On the issues of foundational packages deprecation and lack of replacements

Julia is founded on a premise that if you’re skilled enough, you can do anything, sometimes by calling C or even tinkering with the compiler.
However, this comes with an issue.
If there are some talented programmers adding feature X to the language, now, several packages that depend on X will use this. Normally, these features are for performance.
In the next part comes the reckoning. What if that package support gets discontinued?
And it gets worse, because foundational packages often deal with low level features that can often rely on implementation details, and thus can break a lot, as has happened with the Loopvectorization package. Even when that’s not the case, you still have packages like Datastructures which add basic data structures to Julia. And still, even if the changes are non-breaking, you still have to benchmark to monitor performance regressions. If regression happens, more work needs to be done.
Imagine if static array gets deprecated today. How would you plan to migrate?

What to do?
It’s not like this issue is specific to Julia but Julia seems to suffer from it the most because in languages like Python, an entire team takes care of the user interface and low-level implementation and can fix when needed. In Julia, lots of high-level packages can be built on top of low-level packages with few having the technical capacity to maintain, who can be gone at any year.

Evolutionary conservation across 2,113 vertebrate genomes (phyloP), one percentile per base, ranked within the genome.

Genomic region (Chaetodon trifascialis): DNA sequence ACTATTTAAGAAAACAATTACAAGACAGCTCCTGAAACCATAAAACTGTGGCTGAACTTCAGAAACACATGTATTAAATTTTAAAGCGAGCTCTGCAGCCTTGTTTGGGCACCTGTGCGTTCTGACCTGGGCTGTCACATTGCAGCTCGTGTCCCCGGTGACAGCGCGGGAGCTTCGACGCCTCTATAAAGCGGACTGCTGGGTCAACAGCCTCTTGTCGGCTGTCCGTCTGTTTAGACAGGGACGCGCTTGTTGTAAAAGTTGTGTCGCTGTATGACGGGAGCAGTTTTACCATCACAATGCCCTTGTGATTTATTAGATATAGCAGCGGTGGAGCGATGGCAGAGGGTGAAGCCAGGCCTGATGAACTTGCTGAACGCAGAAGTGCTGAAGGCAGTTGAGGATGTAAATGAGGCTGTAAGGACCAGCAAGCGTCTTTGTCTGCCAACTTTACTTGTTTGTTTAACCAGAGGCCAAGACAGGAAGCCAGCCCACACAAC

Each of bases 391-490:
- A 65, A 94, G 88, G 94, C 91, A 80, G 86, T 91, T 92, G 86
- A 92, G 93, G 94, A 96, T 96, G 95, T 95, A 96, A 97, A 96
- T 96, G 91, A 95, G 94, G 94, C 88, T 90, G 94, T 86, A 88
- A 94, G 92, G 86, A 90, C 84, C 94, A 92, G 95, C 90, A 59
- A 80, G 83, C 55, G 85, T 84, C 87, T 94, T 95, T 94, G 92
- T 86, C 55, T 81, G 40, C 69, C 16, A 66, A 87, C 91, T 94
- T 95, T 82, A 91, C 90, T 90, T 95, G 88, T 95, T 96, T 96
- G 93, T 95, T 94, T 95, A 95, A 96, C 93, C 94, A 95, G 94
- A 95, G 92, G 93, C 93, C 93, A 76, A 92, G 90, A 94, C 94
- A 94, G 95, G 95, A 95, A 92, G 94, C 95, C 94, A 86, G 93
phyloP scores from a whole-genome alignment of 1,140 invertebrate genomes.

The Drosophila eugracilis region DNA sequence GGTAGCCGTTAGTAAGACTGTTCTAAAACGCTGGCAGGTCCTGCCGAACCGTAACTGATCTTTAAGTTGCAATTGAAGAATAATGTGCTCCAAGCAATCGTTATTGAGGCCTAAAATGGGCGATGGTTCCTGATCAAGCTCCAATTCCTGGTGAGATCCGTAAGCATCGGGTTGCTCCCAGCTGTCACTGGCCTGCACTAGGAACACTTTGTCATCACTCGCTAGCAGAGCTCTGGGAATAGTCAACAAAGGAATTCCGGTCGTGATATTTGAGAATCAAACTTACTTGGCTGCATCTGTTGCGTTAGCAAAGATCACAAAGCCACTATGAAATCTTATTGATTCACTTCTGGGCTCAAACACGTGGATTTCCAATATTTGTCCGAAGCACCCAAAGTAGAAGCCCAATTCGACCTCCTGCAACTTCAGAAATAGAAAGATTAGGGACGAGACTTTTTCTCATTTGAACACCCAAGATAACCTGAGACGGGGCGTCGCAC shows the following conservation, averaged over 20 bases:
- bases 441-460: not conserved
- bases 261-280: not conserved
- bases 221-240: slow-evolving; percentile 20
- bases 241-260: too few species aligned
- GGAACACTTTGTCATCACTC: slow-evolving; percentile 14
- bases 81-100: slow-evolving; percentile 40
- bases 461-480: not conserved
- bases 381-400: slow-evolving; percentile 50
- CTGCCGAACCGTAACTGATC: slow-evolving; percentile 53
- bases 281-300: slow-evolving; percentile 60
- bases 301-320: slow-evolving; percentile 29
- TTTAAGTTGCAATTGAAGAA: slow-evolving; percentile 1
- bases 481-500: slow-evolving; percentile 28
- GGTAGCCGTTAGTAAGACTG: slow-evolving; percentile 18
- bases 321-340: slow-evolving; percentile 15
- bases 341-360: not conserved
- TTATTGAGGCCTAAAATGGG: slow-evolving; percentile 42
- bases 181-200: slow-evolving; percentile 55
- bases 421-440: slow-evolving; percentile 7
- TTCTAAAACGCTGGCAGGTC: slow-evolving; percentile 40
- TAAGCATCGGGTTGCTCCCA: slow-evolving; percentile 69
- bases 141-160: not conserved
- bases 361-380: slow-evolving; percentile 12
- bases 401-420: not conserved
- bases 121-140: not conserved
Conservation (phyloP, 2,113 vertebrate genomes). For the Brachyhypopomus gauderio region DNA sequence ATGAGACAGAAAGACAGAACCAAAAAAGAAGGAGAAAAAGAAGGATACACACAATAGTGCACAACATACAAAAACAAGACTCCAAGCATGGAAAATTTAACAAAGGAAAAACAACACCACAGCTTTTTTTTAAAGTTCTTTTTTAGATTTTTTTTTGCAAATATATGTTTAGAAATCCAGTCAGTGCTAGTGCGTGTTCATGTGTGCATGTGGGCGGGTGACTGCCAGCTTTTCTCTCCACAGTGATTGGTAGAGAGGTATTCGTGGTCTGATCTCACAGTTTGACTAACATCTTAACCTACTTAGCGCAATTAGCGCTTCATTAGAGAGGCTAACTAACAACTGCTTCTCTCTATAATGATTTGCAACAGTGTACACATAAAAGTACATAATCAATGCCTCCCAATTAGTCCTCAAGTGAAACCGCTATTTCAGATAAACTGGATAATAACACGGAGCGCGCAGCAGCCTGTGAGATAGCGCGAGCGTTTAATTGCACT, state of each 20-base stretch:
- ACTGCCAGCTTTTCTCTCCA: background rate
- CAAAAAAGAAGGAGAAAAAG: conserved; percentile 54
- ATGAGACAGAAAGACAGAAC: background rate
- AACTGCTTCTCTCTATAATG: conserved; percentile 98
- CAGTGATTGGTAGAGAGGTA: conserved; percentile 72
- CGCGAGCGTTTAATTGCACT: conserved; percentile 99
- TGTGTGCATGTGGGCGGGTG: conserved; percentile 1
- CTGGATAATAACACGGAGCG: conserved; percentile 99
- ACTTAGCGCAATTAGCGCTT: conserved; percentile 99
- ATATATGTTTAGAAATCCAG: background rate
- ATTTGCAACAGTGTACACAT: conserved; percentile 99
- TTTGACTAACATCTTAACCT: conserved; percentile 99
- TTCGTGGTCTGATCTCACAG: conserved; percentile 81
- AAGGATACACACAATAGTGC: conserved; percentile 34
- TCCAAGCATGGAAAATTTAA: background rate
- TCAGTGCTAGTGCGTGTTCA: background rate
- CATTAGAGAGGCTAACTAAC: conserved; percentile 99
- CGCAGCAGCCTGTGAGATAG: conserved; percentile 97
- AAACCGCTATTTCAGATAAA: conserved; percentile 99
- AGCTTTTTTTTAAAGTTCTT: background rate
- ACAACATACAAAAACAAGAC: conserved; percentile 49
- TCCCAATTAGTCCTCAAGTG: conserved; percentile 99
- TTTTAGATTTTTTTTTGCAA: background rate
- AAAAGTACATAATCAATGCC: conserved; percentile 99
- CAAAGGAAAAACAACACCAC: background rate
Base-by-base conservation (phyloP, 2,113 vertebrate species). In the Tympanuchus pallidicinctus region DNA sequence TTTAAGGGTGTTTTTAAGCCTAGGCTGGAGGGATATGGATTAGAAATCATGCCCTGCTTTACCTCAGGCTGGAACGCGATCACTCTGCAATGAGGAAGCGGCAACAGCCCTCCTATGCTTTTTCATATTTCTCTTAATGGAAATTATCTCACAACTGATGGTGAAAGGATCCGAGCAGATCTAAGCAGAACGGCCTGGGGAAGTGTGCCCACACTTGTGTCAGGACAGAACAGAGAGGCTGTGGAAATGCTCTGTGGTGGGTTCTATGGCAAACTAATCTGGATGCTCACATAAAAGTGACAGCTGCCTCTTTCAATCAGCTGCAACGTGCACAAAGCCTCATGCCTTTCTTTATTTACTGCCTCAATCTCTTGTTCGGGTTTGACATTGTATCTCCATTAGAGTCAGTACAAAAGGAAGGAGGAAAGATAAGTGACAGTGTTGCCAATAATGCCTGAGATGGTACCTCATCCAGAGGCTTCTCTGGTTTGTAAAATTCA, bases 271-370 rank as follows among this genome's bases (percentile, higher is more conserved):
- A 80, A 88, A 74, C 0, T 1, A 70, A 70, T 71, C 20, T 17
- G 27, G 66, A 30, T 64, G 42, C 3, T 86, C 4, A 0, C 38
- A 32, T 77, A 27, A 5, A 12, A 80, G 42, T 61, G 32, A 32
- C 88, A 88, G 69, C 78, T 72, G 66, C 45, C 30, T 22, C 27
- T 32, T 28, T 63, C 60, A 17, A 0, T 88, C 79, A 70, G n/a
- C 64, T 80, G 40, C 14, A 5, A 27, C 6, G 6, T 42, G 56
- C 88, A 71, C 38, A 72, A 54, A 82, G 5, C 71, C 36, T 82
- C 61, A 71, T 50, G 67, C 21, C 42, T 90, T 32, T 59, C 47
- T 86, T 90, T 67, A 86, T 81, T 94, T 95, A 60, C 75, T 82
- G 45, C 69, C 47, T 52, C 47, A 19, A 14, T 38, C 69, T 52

I think, that this is overly pessimistic. First of all, in contrast to Python core features like arrays are part of the language or the standard libraries and thus maintained by the core team.
Secondly, libraries that rely heavily on Julia internals are very rare.

Finally, even if an important library gets depreciated you are always free to:

  • restrict your package/ program to the last, stable version
  • or maintain it yourself
  • or pay s.o. to do so

This problem also happened to me with Python. It is not language specific. And yes, it is a good idea to include benchmarks in your regression testing.

You can restrict the version, but then if your package is itself used by other packages then you’ve just shifted the problem down the line.
The other two options assume it’s available. Sometimes, very few people have the technical capacity to maintain such packages, so it might be an expensive option if available at all.

Loopvectorization deprecation is a hit to the Julia community. $200 is being offered for someone to maintain but seriously how many people have the capacity to maintain such a package?

LoopVectorization will have (an even better) replacement. The only issue is that this will probably not be ready when Julia 1.11 is released. Please, be a bit more patient.

Sometimes there are bumps on the road, that happens in every ecosystem that evolves fast.